This is just an example of Jesu Nangwai Ka, and there are many other Jesu Nangwai Ka in the Kangyur. You see then there exists Shalne Sungpai Ka, those that the Buddha taught directly; those the Buddha empowered (Jyinki Labpai Ka) and those he gave permission to be taught (Jesu Nangwai Ka), they also became the teaching of Buddha. There is also Lungdu Tenpai Ka (lung du bstan pa’i bka’) , Lungdu Tenpa means that Buddha says, “This kind of teaching will one day appear.”
For example, someone asked Buddha Shakyamuni, “How can we go beyond time and space?” Buddha said, “This kind of teaching will be taught by a teacher just like me one day.” That teacher was Garab Dorje. That teaching is the Dzogchen Teaching; beyond time and space.
Buddha, in the time of the Buddha, started with the cause of suffering. What are the cause and effect of suffering? This cause and effect relationship is called karma. Buddha’s teaching is basically related to that. In the time of the Buddha it was necessary to have that kind of teaching. Later when there were positive circumstances, Dzogchen appeared. For example, when Garab Dorje was a very small boy, he was not a normal being. From the beginning he was an emanation of the Buddha.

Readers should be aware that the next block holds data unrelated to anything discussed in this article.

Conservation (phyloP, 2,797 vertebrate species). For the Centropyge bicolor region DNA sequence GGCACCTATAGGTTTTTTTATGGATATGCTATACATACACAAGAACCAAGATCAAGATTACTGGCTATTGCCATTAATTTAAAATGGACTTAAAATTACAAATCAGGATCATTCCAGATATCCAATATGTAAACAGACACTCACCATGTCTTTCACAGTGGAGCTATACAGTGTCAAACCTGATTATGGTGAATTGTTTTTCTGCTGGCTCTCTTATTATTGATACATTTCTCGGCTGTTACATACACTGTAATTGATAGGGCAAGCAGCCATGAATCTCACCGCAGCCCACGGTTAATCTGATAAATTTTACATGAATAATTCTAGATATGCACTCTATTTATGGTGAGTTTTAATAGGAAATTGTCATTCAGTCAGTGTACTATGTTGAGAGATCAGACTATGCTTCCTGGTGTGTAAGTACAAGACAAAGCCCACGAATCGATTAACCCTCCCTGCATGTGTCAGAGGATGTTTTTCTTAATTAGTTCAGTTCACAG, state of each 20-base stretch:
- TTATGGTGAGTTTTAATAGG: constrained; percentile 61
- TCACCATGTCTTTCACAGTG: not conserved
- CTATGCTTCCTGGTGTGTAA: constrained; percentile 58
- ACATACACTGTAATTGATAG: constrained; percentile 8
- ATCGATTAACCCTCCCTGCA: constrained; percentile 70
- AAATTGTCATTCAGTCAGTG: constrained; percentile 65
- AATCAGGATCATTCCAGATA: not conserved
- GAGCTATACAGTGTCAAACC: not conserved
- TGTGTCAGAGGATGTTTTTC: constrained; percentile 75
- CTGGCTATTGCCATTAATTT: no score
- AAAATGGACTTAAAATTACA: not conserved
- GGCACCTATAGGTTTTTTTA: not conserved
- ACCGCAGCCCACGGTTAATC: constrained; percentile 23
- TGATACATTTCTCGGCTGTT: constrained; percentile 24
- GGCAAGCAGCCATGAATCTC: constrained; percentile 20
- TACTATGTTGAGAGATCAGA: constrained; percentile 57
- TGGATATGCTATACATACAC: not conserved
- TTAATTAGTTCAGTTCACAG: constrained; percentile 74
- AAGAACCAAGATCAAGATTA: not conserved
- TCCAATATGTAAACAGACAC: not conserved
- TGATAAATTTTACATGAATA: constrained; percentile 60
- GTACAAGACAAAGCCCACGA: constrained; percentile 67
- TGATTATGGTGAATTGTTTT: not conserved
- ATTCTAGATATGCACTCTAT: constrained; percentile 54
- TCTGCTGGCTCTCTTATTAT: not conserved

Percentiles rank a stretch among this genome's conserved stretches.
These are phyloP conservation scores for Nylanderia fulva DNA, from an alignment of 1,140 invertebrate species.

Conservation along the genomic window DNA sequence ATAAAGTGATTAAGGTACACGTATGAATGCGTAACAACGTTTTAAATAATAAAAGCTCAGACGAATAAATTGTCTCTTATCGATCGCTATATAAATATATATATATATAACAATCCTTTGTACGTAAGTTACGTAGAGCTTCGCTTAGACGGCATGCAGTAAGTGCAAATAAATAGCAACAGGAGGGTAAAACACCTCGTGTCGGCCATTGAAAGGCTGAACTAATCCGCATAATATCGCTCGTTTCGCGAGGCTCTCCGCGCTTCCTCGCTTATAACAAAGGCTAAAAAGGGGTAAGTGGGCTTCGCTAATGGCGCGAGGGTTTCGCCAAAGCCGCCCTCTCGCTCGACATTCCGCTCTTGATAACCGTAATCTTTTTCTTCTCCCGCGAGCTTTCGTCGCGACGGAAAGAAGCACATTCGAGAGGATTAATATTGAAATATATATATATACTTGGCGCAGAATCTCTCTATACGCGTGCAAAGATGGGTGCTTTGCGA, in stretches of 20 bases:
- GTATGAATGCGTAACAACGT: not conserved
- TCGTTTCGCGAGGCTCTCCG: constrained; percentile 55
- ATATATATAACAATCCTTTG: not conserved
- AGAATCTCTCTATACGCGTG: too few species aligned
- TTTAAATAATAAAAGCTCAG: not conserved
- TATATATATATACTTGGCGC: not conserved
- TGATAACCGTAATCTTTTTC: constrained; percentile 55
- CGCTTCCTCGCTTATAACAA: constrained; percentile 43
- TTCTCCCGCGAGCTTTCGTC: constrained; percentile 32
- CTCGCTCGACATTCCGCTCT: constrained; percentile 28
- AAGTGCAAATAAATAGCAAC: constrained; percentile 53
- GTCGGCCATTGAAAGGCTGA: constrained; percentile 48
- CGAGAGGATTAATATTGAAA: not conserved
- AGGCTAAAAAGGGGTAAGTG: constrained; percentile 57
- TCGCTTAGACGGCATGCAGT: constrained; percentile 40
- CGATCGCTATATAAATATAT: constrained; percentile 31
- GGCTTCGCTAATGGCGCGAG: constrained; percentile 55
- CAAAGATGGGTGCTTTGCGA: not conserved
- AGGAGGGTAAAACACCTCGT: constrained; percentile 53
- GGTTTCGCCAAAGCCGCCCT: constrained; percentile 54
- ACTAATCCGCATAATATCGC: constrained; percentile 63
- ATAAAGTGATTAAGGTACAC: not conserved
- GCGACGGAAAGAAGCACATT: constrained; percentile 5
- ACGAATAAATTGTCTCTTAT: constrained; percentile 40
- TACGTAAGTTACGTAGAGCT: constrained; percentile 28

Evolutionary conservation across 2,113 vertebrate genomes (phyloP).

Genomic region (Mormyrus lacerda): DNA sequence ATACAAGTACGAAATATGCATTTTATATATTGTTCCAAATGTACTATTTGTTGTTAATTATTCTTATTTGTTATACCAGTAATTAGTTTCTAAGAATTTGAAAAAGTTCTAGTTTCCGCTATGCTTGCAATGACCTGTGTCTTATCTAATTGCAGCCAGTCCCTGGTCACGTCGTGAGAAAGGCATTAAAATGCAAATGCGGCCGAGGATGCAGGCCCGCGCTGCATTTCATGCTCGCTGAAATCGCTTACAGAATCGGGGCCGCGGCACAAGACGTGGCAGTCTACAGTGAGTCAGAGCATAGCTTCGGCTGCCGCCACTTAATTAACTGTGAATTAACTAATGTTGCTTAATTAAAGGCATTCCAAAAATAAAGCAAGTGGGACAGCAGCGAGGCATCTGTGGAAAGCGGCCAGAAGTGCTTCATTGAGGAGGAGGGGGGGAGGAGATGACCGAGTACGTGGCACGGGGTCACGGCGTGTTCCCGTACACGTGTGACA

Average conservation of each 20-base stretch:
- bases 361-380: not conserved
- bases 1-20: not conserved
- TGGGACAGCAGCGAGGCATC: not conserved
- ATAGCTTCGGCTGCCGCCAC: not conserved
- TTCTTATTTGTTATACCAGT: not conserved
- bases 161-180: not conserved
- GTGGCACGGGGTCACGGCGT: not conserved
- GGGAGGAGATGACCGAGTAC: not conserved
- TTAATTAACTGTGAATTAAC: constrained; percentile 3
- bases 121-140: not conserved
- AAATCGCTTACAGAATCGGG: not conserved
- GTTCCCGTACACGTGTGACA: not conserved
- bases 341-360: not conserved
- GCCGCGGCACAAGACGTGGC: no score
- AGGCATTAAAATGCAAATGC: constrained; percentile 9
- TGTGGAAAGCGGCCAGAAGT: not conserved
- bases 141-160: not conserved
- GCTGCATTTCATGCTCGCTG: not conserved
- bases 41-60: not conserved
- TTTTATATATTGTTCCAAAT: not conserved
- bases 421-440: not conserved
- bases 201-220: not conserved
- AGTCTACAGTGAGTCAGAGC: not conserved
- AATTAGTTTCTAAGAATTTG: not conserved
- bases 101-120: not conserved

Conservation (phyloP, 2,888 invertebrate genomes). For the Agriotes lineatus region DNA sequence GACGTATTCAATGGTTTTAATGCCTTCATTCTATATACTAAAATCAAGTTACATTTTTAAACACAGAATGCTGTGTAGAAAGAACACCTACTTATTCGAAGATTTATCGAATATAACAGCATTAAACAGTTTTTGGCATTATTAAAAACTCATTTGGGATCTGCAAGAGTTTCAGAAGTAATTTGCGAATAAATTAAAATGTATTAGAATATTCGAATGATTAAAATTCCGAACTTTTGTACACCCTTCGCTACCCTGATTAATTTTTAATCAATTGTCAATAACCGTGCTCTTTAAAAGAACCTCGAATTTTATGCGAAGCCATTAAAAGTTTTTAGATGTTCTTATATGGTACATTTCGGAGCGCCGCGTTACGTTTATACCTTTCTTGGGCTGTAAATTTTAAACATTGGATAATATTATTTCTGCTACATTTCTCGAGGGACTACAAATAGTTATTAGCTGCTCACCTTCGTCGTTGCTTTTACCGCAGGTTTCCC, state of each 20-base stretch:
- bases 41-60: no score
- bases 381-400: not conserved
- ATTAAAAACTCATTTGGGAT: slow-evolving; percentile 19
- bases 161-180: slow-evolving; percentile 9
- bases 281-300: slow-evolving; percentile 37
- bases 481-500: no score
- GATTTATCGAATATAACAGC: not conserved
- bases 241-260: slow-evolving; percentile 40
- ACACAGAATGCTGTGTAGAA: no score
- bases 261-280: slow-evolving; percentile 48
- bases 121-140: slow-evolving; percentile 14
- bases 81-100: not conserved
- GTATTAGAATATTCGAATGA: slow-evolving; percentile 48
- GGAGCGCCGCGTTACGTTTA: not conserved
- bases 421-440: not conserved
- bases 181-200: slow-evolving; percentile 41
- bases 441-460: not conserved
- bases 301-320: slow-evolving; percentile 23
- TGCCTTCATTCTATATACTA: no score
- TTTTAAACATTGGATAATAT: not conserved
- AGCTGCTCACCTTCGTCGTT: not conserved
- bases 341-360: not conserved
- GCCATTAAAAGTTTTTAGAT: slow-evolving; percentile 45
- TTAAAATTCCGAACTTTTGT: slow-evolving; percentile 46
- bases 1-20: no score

Dorje Sempa Namkha Che
Garab Dorje manifested in a very special way. When Garab Dorje was very small he was always chanting an important Dzogchen root text called Dorje Sempa Namkha Che. We have this Dorje Sempa Namkha Che translation in English, Italian, etc. Also I prepared a kind of calendar of Dorje Sempa Namkha Che for our practitioners to study the text step by step. People are not really studying this text because Dorje Sempa Namkha Che is not easy to study; there is a root text and commentary by Shri Singha and Vairocana, and we have translated both. So, reading one verse of that you can go more deeply into the knowledge. Through the commentary of Sri Singha and Vairocana you can understand and develop. In this case, you should work just a little more. People don’t like this kind of effort.